If you have a blog on WordPress, you'll want control over A) whether or not people can comment, B) who can comment, and C) what comments appear live on your site. Learn how to use Discussion Settings to moderate comments.
In order to moderate comments, go to the Sidebar Menu, hover over Settings, then Discussion.
If you want to disable comments, go to Default Article Settings and turn off Allow people to post comments on new articles. Now, be aware: it says “new articles," which means if you’ve been posting prior to making this change, then those posts will still allow comments. Disabling comments only works for posts moving forward, so make sure you decide on how you want to moderate comments before starting your blog.
You’ll also notice that you have the ability to let other blogs know when you’ve linked to them, as well as find out if other blogs have linked to you. One of the things about blogs is they're community-oriented, so people are often looking to share audiences in order to grow socially.
Now, let’s look at Other Comment Settings. First of all, you’re going to get a lot of spam if you’re just open for anyone to comment. One of the default settings is that the author must fill out their name and email, but this won’t stop people—that’s not enough. It’s a good start, but it's easy to falsify a name and email.
One way that you can actually stop spam is by forcing people to be registered and logged in. They have to create an account in order to comment on your particular site.
You also have the ability to close comments. I’m sure you’ve seen where it says, “comment section now closed." This is especially important if you have a time-sensitive post.
Something to consider when allowing comments is whether or not you want to enable threaded or nested comments (meaning users can directly respond to each other rather than just the main post). If you decide to enable threaded/nested comments, consider how many levels deep you'll allow a line of conversation to go before it begins to stray from the original topic.
You’re also going to have one long blog roll unless you break the comments up. Consider: How many top-level comments do you want? How many levels deep are you willing to let comments go? Do you want the last page or first page? Do you want the comments to be the older comments at the top, or the newer comments at the top? This all depends on the post. Obviously, if your post is soliciting solutions, you'll want the latest comment on top, where posters will more likely have found an answer. As opposed to if you’re having a conversation, you want to probably trace it from the beginning to its current point.
How to Moderate
So you notice Email Me Whenever when anyone posts a comment or a comment is held for moderation. And this is why: you can moderate from your email. You don’t need to log into your WordPress site. You might want to get user comments sent to you in email so that you can decide on the go whether or not it's appropriate.
Before a comment appears, notice Comment must be manually approved is off—that’s because it's very labor-intensive to go through each individual comment. So the default here is that the author must have a previously approved comment. What that means is that you put your first comment forward, the person who moderates the site looks at it and says: okay, this person is valid. Then that comment posts. Then every post onwards is automatically approved.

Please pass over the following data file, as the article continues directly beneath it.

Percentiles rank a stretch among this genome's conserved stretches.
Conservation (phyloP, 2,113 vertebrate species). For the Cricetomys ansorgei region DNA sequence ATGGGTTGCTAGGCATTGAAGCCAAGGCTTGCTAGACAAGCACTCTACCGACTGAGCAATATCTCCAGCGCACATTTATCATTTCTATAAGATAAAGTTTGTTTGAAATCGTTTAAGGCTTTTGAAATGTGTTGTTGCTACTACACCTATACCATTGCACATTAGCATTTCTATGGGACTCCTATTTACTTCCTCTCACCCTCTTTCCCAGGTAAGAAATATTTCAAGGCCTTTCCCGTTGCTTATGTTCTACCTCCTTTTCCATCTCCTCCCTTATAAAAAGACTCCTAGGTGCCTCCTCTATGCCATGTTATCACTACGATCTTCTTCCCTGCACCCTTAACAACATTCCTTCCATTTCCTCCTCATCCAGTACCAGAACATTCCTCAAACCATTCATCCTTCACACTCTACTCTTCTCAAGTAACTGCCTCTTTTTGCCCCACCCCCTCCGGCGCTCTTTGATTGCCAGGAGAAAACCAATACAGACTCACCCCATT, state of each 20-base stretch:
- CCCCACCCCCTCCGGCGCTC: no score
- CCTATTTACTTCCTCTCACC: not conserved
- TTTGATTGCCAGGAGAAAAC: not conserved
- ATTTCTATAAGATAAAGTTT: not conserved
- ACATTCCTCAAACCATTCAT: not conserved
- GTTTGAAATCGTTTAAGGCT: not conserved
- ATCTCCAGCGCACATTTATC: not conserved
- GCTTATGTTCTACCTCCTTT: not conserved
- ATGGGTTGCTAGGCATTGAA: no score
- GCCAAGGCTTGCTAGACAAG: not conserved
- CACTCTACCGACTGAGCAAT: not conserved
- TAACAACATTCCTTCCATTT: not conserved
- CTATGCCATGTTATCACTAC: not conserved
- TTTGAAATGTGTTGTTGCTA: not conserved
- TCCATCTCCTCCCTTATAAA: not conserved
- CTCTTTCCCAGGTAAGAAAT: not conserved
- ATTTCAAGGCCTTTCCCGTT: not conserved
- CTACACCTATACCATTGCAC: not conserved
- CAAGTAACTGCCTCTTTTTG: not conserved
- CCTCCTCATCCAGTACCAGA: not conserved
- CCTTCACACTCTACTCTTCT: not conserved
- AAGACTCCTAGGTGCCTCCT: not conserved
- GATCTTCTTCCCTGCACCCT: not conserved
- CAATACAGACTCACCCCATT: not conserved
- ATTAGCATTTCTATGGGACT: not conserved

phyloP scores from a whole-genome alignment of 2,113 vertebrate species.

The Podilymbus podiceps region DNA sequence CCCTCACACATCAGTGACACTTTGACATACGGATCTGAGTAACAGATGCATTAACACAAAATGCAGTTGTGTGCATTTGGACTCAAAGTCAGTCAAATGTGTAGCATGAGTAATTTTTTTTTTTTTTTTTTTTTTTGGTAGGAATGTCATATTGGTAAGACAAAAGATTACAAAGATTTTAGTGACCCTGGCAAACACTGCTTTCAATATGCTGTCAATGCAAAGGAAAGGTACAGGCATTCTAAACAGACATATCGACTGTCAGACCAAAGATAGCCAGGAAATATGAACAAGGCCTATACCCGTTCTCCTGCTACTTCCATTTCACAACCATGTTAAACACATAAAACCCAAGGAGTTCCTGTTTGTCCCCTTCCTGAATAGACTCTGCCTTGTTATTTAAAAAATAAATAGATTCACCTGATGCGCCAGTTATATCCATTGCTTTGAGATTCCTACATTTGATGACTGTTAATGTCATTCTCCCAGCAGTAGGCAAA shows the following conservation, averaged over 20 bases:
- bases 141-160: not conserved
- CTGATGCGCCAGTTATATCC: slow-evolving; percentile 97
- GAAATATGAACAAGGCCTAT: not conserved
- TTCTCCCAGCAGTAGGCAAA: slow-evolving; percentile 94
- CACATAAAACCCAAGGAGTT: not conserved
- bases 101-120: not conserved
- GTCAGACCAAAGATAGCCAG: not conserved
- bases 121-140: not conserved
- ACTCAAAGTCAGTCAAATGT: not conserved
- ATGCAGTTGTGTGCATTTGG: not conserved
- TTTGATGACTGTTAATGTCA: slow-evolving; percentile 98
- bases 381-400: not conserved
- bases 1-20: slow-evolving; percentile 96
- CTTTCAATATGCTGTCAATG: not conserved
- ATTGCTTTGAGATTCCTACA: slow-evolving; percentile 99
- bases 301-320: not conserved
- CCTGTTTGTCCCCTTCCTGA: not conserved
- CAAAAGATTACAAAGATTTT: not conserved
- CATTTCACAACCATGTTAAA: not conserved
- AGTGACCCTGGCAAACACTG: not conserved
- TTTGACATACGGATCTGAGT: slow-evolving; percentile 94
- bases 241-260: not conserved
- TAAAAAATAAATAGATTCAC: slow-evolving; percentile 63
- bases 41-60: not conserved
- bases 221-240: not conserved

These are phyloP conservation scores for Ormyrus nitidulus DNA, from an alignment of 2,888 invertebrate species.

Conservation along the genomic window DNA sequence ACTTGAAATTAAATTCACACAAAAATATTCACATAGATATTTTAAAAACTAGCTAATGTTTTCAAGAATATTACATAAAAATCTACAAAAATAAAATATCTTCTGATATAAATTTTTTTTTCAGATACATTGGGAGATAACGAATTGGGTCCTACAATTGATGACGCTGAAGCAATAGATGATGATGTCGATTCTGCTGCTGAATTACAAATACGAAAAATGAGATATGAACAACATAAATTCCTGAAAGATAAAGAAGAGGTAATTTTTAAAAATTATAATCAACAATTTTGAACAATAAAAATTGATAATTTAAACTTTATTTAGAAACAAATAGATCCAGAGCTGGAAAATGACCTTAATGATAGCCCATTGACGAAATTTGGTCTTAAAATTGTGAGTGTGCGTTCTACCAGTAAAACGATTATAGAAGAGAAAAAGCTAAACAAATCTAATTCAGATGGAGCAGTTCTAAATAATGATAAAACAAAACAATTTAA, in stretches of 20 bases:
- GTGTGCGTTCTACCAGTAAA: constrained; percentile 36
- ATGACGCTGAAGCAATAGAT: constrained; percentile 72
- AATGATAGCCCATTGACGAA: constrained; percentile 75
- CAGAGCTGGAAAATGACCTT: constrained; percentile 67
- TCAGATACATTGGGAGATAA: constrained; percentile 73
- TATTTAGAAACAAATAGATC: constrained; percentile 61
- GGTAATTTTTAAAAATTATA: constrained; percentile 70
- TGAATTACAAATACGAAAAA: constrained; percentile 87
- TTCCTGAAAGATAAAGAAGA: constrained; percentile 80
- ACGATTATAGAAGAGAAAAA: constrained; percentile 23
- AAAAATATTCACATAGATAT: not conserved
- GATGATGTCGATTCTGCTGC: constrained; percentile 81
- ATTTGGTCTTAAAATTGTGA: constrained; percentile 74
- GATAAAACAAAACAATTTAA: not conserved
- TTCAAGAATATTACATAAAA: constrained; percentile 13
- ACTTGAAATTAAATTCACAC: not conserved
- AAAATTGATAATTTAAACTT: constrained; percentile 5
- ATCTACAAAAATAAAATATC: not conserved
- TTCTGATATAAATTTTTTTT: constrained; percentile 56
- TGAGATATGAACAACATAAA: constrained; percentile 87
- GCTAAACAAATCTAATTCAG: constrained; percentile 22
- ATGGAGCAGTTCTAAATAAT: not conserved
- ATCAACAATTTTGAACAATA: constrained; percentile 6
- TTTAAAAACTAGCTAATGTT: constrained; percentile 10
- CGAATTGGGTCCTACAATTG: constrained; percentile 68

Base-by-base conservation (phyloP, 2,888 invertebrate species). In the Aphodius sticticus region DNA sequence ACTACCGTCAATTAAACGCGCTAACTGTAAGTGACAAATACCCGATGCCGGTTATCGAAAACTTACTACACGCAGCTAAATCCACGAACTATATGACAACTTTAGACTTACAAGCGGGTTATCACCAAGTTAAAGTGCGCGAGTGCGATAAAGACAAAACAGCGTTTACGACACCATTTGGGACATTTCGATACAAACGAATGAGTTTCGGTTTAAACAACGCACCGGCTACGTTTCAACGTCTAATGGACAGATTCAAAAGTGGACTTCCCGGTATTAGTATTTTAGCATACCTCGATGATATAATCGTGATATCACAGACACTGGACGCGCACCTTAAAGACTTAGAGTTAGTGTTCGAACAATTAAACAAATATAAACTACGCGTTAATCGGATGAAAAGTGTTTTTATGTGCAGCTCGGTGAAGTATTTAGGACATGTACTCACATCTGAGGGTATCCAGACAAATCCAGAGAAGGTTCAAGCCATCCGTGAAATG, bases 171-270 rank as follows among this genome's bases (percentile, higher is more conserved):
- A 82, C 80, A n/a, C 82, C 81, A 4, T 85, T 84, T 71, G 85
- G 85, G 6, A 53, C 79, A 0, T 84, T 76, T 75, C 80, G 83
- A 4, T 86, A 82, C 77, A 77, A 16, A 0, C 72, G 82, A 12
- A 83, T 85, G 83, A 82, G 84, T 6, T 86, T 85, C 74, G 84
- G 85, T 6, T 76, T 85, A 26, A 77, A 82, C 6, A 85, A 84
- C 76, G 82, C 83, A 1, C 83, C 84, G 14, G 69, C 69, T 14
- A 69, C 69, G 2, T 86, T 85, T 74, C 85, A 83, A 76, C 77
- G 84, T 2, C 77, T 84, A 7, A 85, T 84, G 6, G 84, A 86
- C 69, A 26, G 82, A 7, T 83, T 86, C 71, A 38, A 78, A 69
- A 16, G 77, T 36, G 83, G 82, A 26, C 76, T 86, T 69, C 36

However, most people don’t work that way. People use moderation.
Follow along with me in the video for this part. We’ve got this moderation text area here. Usually if you see links in a comment, it's spam. Pay close attention to whether or not the post has two or more links. You might want to lessen the links to just one, because posting multiple links is unusual in comments. People who include links in their comments either want to draw people away from your site, or they’re trying to spam and sell something.
You could also block individual content as well, specifically words. However, you have to be aware of the fact that there is something called inside words. So, for example, what they give here is that if you block “press” that’s going to also block “WordPress.”
In addition to content, a lot of people do this—especially if you’ve got educational sites—you want to remove curse words. You can put specific content to block. But, sometimes you have people who come and they abuse the comment section. So you can moderate based on username, URL, email address, and, most importantly, IP address. I say most importantly because repeat offenders can create as many different fake email addresses as they want to, but they’ll all be coming from the same IP address, so you can block that off.
The moderation queue contains all the posts awaiting your approval. But if you know for a fact that you want to get rid of these comments completely, you’ve got the exact same thing but in a Comment Blacklist. And you won’t ever see these. These are just thrown into a dark hole someplace – but it’s the same choices, one per line, where you’re putting content, name, URL, email, or IP address for anything that you just don’t want to have shown up.
If you have a blog, and you are built into a community called Gravatar, you can allow for people’s Gravatar logo and information to show up, which is a nice way for users to recognize each other while browsing your blog and other Gravatar-connected blogs.
Remember to click the giant “Save Changes” button to save all your hard work!
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